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The Last Dance

One Play: Appreciating the defensive dominance of Chicago Bulls legend Scottie Pippen

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Scottie Pippen (NBA Canada Illustrations)

Welcome to "One Play!" Throughout the 2019-20 NBA season, our NBA.com Staff will break down certain possessions from certain games and peel back the curtains to reveal its bigger meaning.

Today, Hall of Fame forward Scottie Pippen takes the spotlight.

Context: On Sunday, ESPN is releasing the first two episodes of "The Last Dance," a documentary about Michael Jordan's final season with the Chicago Bulls. Outside of the United State, the episodes will be available to watch the next day on Netflix.

While the documentary will be focused primarily on Jordan, it's impossible to talk about those Bulls teams without mentioning Scottie Pippen, the Robin to Jordan's Batman.

The 1997-98 season wasn't even one of Pippen's finest - he missed a significant chunk of time with injury, which snapped a streak of six consecutive All-Star appearances. Regardless, he still played an integral role in Chicago's success, serving as the team's secondary option on offence and its most versatile defender on the other end of the court.

Pippen put that defensive versatility on display time and time again throughout the season, most importantly in the Finals, where the Bulls outlasted the Utah Jazz in six games to win their third straight title.

Let's take a closer look at one example of Pippen's defence from that series to get a better sense of what made him so special.

The play: In Game 3 of the 1998 NBA Finals, Pippen draws a charge on Jazz power forward Karl Malone.

Breakdown: The five Bulls on the court are Ron Harper, Jordan, Pippen, Toni Kukoč and Bill Wennington. Harper is guarding John Stockton while Wennington picks up Malone, leaving Jordan to match up with Shandon Anderson, Kukoč with Chris Morris and Pippen with Antoine Carr.

When Stockton crosses halfcourt, Pippen leaves Carr at the 3-point line to double Stockton in an effort to get the ball out of his hands.

Carr wasn't a threat from the 3-point line - he was 6-for-36 from 3-point range in his NBA career - but the Jazz often had their other big stand on the perimeter to put them in position to set a down screen on one of Utah's wings when Stockton and Malone ran pick-and-rolls to draw attention away from them.

You can read more about that here if you're interested.

Pippen succeeds. With the 6-foot-8 Pippen and 6-foot-6 Harper breathing down his neck, Stockton picks up his dribble 30-feet away from the basket.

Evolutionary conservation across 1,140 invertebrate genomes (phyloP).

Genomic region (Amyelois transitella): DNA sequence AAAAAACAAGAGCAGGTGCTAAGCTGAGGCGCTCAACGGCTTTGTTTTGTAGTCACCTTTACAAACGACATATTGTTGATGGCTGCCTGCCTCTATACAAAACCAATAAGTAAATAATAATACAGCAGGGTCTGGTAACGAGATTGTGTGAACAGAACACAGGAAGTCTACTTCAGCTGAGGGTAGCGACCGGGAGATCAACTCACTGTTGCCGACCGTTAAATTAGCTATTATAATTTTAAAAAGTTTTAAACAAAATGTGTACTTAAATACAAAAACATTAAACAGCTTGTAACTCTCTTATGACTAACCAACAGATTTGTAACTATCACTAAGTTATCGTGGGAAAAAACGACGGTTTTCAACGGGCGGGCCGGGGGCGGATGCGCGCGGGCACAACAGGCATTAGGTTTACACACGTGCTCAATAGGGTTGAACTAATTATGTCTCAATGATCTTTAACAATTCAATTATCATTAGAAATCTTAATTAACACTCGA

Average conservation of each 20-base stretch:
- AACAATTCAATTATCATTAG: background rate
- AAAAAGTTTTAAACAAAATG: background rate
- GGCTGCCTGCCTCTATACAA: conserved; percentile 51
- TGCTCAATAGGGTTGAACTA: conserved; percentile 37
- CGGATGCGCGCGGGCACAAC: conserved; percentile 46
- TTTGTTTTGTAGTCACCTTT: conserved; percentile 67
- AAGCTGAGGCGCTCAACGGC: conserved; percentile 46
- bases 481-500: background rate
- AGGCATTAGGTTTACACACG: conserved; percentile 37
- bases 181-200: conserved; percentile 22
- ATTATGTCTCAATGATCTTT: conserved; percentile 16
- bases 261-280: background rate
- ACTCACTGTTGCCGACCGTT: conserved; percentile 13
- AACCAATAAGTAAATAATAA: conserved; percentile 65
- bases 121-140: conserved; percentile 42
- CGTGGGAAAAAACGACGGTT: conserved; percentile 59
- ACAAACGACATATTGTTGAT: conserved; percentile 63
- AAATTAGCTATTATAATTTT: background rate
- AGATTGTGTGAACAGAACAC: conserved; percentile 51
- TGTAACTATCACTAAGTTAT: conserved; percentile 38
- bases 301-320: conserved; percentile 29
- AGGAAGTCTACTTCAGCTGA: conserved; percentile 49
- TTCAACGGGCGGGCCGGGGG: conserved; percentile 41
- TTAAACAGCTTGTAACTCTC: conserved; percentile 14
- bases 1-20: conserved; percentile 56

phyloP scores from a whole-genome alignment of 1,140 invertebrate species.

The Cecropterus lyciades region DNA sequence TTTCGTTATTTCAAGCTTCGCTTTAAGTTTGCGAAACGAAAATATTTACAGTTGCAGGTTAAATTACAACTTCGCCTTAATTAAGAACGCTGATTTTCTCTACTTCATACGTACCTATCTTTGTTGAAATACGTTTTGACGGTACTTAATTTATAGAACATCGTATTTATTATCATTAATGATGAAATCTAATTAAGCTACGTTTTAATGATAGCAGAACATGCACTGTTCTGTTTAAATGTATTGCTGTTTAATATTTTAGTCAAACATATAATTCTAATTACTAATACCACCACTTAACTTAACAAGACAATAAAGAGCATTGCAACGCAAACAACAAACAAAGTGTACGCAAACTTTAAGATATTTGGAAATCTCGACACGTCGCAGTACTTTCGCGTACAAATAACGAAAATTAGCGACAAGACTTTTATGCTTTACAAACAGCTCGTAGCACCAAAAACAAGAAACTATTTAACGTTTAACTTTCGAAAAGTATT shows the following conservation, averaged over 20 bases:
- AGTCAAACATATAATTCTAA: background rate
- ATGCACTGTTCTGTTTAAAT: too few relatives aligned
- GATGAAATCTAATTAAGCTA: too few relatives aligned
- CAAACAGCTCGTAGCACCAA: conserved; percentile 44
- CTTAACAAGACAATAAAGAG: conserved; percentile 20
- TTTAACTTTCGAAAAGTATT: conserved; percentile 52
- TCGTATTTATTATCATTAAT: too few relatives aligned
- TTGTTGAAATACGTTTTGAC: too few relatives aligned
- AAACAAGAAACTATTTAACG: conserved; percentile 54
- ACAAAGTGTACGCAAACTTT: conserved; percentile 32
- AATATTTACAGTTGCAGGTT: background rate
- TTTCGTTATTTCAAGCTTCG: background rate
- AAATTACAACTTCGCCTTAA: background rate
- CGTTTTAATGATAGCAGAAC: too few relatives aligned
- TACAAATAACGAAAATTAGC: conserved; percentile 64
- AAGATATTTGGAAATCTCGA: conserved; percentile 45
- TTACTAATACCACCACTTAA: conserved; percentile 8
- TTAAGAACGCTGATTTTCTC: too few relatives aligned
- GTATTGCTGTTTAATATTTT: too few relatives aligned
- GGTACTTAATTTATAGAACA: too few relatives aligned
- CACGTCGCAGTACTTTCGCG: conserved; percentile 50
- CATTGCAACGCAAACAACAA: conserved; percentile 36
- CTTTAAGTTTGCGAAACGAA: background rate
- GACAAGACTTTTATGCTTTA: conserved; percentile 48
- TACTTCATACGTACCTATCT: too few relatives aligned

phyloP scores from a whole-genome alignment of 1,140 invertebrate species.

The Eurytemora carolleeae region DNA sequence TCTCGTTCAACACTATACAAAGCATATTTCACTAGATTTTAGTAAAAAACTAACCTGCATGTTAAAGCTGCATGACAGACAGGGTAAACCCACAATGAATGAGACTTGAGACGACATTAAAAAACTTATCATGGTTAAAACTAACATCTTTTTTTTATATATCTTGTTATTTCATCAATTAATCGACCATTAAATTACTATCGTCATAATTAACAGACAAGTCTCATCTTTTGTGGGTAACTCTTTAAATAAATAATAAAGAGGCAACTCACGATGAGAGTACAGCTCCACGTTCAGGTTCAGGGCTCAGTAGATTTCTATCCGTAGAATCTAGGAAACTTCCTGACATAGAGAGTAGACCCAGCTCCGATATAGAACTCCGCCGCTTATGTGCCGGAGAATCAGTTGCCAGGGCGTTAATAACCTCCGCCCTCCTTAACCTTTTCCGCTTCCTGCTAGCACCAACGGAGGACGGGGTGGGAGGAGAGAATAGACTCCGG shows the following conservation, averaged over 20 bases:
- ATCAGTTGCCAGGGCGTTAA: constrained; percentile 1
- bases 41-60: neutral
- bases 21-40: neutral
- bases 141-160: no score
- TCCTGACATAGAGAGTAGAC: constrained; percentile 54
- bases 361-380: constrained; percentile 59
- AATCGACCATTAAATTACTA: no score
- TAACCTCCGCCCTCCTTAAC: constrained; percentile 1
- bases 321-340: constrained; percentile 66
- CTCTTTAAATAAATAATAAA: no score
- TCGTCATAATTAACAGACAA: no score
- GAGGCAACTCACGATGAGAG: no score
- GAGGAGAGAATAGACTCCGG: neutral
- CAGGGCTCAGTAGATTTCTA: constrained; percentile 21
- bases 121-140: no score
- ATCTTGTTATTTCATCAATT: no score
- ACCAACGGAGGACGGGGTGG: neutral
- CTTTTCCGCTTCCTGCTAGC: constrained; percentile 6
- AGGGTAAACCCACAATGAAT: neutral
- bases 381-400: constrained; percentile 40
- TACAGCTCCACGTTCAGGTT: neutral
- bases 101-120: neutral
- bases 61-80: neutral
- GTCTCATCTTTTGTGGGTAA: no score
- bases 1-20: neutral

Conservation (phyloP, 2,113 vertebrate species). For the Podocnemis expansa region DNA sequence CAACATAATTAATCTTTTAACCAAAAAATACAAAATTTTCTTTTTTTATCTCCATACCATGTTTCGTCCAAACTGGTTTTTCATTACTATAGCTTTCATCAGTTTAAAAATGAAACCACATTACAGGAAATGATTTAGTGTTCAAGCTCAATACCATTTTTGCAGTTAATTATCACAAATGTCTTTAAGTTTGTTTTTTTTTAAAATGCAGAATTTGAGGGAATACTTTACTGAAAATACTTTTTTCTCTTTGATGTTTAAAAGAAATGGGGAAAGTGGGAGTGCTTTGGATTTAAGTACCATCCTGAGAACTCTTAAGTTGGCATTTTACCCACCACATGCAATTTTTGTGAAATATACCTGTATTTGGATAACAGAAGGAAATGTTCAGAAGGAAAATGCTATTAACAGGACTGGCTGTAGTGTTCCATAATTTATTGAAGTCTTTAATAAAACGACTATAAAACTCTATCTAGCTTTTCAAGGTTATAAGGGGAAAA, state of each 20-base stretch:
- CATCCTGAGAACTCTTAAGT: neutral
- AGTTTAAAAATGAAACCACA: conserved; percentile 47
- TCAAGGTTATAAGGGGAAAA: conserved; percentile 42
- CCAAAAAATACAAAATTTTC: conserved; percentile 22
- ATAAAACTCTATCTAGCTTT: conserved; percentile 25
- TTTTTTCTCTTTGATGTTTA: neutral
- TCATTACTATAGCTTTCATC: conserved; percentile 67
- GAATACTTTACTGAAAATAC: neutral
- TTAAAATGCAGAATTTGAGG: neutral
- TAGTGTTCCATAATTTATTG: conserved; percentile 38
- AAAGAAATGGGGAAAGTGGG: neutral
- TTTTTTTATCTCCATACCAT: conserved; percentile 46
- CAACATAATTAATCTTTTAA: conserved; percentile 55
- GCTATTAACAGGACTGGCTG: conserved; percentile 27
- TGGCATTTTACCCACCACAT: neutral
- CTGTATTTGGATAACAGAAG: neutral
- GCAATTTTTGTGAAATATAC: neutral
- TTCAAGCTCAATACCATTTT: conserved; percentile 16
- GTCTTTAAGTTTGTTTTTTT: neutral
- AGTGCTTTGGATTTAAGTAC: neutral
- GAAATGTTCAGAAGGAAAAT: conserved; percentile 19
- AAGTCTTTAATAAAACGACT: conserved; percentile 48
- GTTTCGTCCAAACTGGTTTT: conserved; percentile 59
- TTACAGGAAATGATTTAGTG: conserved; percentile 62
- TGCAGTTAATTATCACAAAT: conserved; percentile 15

As soon as Stockton picks up his dribble, Pippen recovers to Carr, who makes a cut when he realizes he's not being guarded.

Stockton passes the ball to Morris on the left wing and gets it right back, only there's now far less time remaining on the shot clock for him to make a play. He immediately goes into a pick-and-roll with Malone, with Malone setting the screen at the right elbow.

Rather than using the screen, Stockton rejects it, choosing to drive down the middle of the lane instead.

Pippen helps off of Carr once again - sensing a trend yet? - this time to prevent Stockton from getting a straight-line drive to the basket.

With Pippen, Harper and Wennington focused on Stockton, he slips a pass to Malone on the roll. Wennington is in no position to contest Malone's shot, but Pippen slides over at the last second to draw the charge.

Why it matters: With the Jazz built around a point guard and power forward in Stockton and Malone, there wasn't a clear matchup for Pippen in this series. So instead of having him chase either one of them around, the Bulls had Pippen guard someone who wasn't much of a scorer to allow him to roam.

First and foremost, it speaks to Pippen's strength and length that the Bulls could put him on a power forward and centre without it being a clear mismatch. Pippen actually started this game on Greg Ostertag, Utah's centre who stands at 7-foot-2 and 280 pounds. Ostertag tried to use his size advantage a couple of times in the first quarter to score on Pippen in the post, but he was unable to capitalize.

Since Ostertag and Carr couldn't punish Pippen in the post, the Jazz had to run their normal offence, which allowed Pippen to function as a free safety. He could use his length to harass ball handlers, his speed to trap and zip around the court, his strength to switch onto bigger players and his IQ to know where to position himself to shut down passing lanes and drives to the basket.

Put it all together, and you get these sorts of possessions.

"A lot of times Phil [Jackson] wants me to be a help defender," Pippen said during those Finals. "I'm trying to get them away from the basket and out of sets when I stop Stockton at the halfcourt mark. Defence is something I take a lot of pride in. In this series I'm playing more (power forward) or maybe (centre)."

In this particular game, Pippen helped the Bulls limit the Jazz to 54 points, which is the least amount of points a team has ever scored in a Finals game. The Jazz shot 21-for-70 from the field and committed 26 turnovers. Pippen had a hand in many of those turnovers - Malone's charge was one of four times (!) Pippen drew an offensive foul in Game 3 - as well as many of those misses.

You wouldn't know how disruptive he was by looking only at his stat line of 10 points, four rebounds, four assists, two steals and one block, but that's the thing about Pippen. Despite all of the accolades he earned in his Hall of Fame career, the best way to appreciate how dominant and valuable he was to the Bulls is by watching him play.

This is just one example of why.

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